Experts all around us?
University of Applied Sciences Osnabrück
Kathrin Loer is a Professor of Political Studies at University of Applied Sciences Osnabrück in Germany. Her research focuses on consumer science and consumer policy, public health, energy policy, behavioral policy, policy research, advocacy/lobbying, and civil society organizations. She is co-spokesperson of the Advisory Board for Consumer Research of the Federal Ministry for the Environment, Nature Conservation, Nuclear Safety, and Consumer Protection. She is an expert on policy instruments in health and consumer policy as well as behavioral public policy. Her research also focuses on expert involvement and the role of scientific evidence in policy making. She is co-editor of the book Behavioral Policies for Health Promotion and Disease Prevention (Palgrave Pivot, 2019) and has published several articles in academic outlets such as the Journal of Comparative Policy Analysis, Public Health and Policy & Politics.
Kathrin Loer was an NRW Fellow at AICGS from October until December 2019.
Scientific advisors in health systems and their effect on politics
In 2007, the German novelist Juli Zeh published a play in which people live in a health dictatorship. Her dystopian story sheds light on a society and political system in which every single rule is aimed at optimizing people’s health. In such a system, evidence is needed to design interventions and formulate laws that have a tremendous impact on people’s life. Even though this is only a fiction, people in Germany started to argue during the COVID-19 pandemic that the influence of health experts and the orientation toward the goal of prevention is too far-reaching and restrict their freedom too much. In essence, it resembles a “dictatorship.” In this vein, especially the influence of people sweepingly described as “health experts” was partly presented as too extensive. There were even situations where this resistance turned into aggression and threats against professionals and experts involved in political decisions. For example, in 2021 and 2022, the vaccination campaign in Germany seemed to provoke more and more political resistance and anti-science skepticism. This led to more offensive demonstrations and political attacks in which criticism of expert involvement and evidence-based policymaking was a central issue.
Against this background and despite the (sometimes) overheated debate on “expertocracy” and the assumed excessive influence of scientists,[i] we observed a different reality. Generally, Germany is characterized by a decentralized scientific advisory system and independent research institutions within a federal political system. In addition, a closer look depicts a differentiated system with three dimensions of scientific expertise and advice in times of COVID-19 and its influence on the German health system. In order to dispute the argument that the rise of expertise and its prominent role in times of a pandemic led to a weakening of democracy to a critical debate, it is necessary to distinguish the three dimensions. (1) When the COVID-19 pandemic hit Germany in spring 2020, the German government started to cooperate with some distinguished health experts, especially epidemiologists and virologists, who advised policymakers in particular on intervention measures. Yet, these policymakers did not blindly follow the experts’ suggestions. Rather, decision-makers selectively underpinned their harsh interventions by referring to the advice of these experts. In the end, political decisions were the result of bargaining processes and/or ad-hoc balancing of different interests. (2) Since the outbreak of COVID-19 in Germany, everybody is probably familiar with the Robert-Koch-Institute (RKI), which functions as the central scientific institution of the German government for preventive medicine and the protection of public health. The RKI has a long history of research and advising policymakers in many areas of public health. The RKI’s activities of course intensified in connection with COVID-19. However, its influence was and is an essential and institutionalized part of the German health system anyway. The change rather was one of perception, as it became more visible during the pandemic. (3) Typically, many people in Germany have a close relationship to their general practitioner or family doctor (Hausarzt). These local experts, who are also situated in close physical proximity to people, support their patients in all health matters and care for them. Ideally, they also guide them when a specialist opinion is needed and fulfill many other health-related tasks. In a later phase of the German vaccination campaign, general practitioners became involved and started to vaccinate many people.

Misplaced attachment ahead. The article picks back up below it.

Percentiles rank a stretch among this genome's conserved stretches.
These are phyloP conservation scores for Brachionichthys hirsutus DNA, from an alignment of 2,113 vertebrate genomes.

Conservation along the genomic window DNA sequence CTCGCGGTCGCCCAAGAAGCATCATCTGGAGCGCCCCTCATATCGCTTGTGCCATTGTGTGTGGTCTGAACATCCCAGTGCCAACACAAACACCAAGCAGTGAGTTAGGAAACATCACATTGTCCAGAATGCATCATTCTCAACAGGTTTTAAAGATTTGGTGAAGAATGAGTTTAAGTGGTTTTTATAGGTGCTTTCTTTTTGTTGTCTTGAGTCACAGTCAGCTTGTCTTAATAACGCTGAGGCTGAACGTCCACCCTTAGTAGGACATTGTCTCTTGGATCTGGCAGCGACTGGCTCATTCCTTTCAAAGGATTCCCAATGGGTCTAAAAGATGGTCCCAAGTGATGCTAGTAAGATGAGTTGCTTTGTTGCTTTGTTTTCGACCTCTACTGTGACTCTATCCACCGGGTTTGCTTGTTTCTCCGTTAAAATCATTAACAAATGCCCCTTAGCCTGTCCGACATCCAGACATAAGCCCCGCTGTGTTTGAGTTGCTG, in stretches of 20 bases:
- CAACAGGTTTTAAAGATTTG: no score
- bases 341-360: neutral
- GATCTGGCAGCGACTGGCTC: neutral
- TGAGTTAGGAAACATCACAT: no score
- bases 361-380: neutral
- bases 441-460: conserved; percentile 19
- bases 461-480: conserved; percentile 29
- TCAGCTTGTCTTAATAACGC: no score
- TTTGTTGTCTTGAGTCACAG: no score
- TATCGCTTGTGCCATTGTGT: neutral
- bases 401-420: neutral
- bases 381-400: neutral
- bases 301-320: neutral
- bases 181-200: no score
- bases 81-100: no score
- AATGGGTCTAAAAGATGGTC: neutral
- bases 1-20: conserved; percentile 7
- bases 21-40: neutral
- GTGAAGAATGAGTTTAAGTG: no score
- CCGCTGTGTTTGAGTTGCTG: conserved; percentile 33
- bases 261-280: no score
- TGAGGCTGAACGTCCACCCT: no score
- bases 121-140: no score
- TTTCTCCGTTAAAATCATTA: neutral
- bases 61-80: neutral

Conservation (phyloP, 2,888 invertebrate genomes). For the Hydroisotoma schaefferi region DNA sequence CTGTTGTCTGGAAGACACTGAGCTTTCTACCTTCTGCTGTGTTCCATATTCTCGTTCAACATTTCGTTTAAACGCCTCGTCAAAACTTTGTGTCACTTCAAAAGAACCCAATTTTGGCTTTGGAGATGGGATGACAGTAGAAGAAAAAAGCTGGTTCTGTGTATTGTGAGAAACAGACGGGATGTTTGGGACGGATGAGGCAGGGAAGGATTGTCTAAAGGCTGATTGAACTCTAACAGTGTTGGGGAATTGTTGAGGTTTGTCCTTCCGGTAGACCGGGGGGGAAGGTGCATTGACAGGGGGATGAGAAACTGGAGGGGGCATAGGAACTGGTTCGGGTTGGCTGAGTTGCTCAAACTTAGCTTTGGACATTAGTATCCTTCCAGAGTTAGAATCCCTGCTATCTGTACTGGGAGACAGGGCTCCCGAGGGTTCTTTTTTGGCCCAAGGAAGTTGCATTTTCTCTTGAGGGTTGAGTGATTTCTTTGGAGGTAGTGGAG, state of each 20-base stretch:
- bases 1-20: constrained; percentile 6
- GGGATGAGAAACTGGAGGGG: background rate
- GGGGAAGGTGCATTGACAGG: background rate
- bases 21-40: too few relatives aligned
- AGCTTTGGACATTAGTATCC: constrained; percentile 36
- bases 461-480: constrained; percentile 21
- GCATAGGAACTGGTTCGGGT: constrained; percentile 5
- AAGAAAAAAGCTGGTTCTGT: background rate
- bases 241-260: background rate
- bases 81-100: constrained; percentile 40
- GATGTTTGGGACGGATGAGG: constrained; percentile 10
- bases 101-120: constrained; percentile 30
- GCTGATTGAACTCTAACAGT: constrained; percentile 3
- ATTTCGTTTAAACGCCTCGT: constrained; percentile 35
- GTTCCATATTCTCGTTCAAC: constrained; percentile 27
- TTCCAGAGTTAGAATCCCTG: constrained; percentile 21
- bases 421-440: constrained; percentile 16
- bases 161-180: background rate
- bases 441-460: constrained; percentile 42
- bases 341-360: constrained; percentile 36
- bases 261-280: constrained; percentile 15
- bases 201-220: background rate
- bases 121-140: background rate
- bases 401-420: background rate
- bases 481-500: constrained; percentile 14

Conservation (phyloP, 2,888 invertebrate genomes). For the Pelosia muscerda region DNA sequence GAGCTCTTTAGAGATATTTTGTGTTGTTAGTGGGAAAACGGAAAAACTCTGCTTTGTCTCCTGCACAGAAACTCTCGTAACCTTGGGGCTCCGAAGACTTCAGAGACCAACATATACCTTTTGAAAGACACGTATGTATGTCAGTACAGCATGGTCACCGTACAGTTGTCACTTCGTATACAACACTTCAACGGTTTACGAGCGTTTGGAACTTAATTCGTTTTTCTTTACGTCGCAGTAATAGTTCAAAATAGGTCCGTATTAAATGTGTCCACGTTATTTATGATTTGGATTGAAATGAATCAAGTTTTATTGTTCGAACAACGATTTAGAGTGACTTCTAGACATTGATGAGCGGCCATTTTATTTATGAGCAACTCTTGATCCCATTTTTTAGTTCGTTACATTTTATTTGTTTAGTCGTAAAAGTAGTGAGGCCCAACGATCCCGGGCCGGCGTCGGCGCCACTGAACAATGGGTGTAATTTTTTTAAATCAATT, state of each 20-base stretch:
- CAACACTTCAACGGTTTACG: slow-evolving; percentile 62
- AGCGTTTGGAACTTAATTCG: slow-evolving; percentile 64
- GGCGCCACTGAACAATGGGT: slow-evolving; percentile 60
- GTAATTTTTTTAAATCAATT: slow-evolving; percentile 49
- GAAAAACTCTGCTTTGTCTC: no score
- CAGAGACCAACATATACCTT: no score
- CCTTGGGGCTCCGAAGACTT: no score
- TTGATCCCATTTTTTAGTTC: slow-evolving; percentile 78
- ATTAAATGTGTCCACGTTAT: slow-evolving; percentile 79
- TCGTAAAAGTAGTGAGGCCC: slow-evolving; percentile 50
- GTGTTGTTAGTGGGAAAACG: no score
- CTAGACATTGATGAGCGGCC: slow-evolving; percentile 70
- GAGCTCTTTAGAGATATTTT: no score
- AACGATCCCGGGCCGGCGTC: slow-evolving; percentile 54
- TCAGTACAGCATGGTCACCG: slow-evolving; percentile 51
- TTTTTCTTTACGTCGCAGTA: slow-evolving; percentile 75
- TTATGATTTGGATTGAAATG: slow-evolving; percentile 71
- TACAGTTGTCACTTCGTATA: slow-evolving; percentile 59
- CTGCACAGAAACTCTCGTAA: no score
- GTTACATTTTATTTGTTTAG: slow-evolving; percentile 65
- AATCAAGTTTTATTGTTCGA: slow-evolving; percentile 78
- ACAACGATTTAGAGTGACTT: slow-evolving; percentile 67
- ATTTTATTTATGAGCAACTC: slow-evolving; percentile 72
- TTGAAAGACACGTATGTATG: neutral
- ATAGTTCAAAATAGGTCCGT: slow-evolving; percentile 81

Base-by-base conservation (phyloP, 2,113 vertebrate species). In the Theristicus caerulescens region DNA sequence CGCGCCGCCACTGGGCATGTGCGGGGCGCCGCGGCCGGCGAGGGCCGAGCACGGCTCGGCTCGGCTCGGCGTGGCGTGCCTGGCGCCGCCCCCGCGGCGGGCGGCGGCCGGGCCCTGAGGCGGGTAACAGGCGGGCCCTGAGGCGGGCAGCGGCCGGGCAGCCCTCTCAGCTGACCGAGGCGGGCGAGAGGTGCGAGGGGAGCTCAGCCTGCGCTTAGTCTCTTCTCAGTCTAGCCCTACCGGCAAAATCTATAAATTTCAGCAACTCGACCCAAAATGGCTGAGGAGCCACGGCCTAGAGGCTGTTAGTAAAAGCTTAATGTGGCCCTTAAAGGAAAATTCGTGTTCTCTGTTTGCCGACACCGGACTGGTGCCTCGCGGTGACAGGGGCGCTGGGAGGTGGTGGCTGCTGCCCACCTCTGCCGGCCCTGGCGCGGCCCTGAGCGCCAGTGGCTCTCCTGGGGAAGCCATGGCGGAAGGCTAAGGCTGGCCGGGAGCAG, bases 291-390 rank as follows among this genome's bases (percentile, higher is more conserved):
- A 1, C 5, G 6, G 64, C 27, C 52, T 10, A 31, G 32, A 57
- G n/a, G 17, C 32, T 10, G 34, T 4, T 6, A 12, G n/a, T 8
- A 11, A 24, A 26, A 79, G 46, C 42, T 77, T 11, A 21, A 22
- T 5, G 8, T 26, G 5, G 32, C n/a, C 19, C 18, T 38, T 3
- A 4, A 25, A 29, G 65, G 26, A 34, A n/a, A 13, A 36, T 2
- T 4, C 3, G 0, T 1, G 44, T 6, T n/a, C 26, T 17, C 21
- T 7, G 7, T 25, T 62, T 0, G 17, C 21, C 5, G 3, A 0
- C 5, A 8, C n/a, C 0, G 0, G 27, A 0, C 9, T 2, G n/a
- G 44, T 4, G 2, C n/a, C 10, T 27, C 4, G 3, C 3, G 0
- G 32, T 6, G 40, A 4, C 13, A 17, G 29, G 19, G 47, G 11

Analytically, it helps to distinguish these three dimensions: First, ad-hoc and COVID-specific advisory systems (non-institutionalized), second, institutionalized and permanent scientific expertise on behalf of the German government, and third, individual relationship and advisory systems regarding patients or citizens mainly based on the infrastructure of general practitioners and family doctors. At first glance, these three dimensions may be confused by the general use of the term “experts.” Even though all the professionals and experts mentioned above care about people’s health, they do so at different levels. It is important to classify how differently this care is assessed, valued, and accepted by people.
There was a lack in transparency when it came to policymaking processes in pandemics, and research hints to the urgent need for transparent and comprehensible science communication.